There are times when people make the assumption that the architect’s drawings are sacrosanct and that if they where drawn on a sheet of paper – or even approved by the local building department then they must be RIGHT. WRONG!
When you are designing a single family home or a small building it is likely your architect will be in charge of architectural design; structural; mechanical, electrical and plumbing (MEP). In larger projects the architect is in charge of the building floor plans which he then hands off to the structural engineer and MEP engineer to “layer” their systems into the proposed building.
Ideally, once all the disciplines complete their work there is a coordination meeting where the architect, structural and MEP engineers sit down and resolve any conflicts of risers, shafts, ducts, structural elements, etc. that arise from these plans.
Another way to lessen the chance of these conflicts is to have the three disciplines use special software such as REVit that designs in 3 dimensions -not many small to medium-sized firms know how to use it. This program will take the architectural drawing and add 3D layers of structural and MEP and will flag any conflicts where systems intersect. But even REVit is not perfect.
Tracks laid out on a residential building
In a medium to large scale residential building, my preferred methodology is to design in REVit and then have the contractor lay out floor tracks of where the drywall is supposed to go. This will help the developer visualize the layout and make minor tweaks as he sees fit.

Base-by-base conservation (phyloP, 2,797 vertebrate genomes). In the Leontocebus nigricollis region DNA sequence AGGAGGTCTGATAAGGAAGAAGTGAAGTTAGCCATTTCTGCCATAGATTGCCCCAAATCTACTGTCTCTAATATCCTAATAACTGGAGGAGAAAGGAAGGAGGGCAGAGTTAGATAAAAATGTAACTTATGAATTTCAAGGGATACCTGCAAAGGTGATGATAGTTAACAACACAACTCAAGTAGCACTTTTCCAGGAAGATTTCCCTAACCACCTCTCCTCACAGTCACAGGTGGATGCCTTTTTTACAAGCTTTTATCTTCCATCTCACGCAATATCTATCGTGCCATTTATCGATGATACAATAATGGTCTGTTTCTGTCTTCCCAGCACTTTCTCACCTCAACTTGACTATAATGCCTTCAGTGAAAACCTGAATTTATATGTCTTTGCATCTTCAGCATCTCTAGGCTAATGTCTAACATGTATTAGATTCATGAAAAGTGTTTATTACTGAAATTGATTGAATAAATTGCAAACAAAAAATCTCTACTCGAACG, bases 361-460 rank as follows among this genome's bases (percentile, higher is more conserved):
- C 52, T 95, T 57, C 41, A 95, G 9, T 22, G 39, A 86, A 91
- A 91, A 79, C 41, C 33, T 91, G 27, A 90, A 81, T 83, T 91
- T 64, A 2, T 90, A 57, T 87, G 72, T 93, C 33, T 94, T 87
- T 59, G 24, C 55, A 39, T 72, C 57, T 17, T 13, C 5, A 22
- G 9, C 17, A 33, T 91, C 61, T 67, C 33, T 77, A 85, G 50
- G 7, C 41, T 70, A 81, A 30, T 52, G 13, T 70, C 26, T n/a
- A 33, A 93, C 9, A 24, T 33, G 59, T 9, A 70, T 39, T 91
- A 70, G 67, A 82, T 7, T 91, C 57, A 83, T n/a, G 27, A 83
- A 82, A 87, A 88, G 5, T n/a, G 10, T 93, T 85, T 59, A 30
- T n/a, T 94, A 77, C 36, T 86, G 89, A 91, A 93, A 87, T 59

“Visualizing” the floorplan in a residential Building
It will also allow the MEP and the building trades to ensure that the plans are actually “build-able”. I can’t tell you how many times a “perfect floor plan” did not account for an electric riser, air conditioning condenser line, dishwasher drain, etc. Or a sink that sticks out too far and will get ruined due to the proximity to the shower.
Sink and vanity conflict
In an office building where walls are typically fixed by the end user and not the developer and where most mechanical systems run up and down the building and are distributed in the ceiling of each floor my approach is a bit different. I will have the sprinkler, air conditioning, electrical, low voltage, ceiling tile contractors all take a chalk-line of different colors and mark the finished ceiling slab where their respective system will be located (for example red for sprinkler, blue for HVAC, yellow for ceiling tiles, etc). After that is done I have the owners representative, architect AND mechanical engineer sign-off on the layouts.
What I like (or LOVE) most about this approach is that simply requiring this from these professionals will make them tremble. They will fight you tooth and nail, tell you they are experienced and have never needed it before, that its not their responsibility to lay it out like that. The reality is that they fret about it because they don’t want to sign-off something and then be wrong because at that point they will be responsible to pay to make it right. And why should they do it if NOT doing it will land the risk – and the cost on YOUR lap!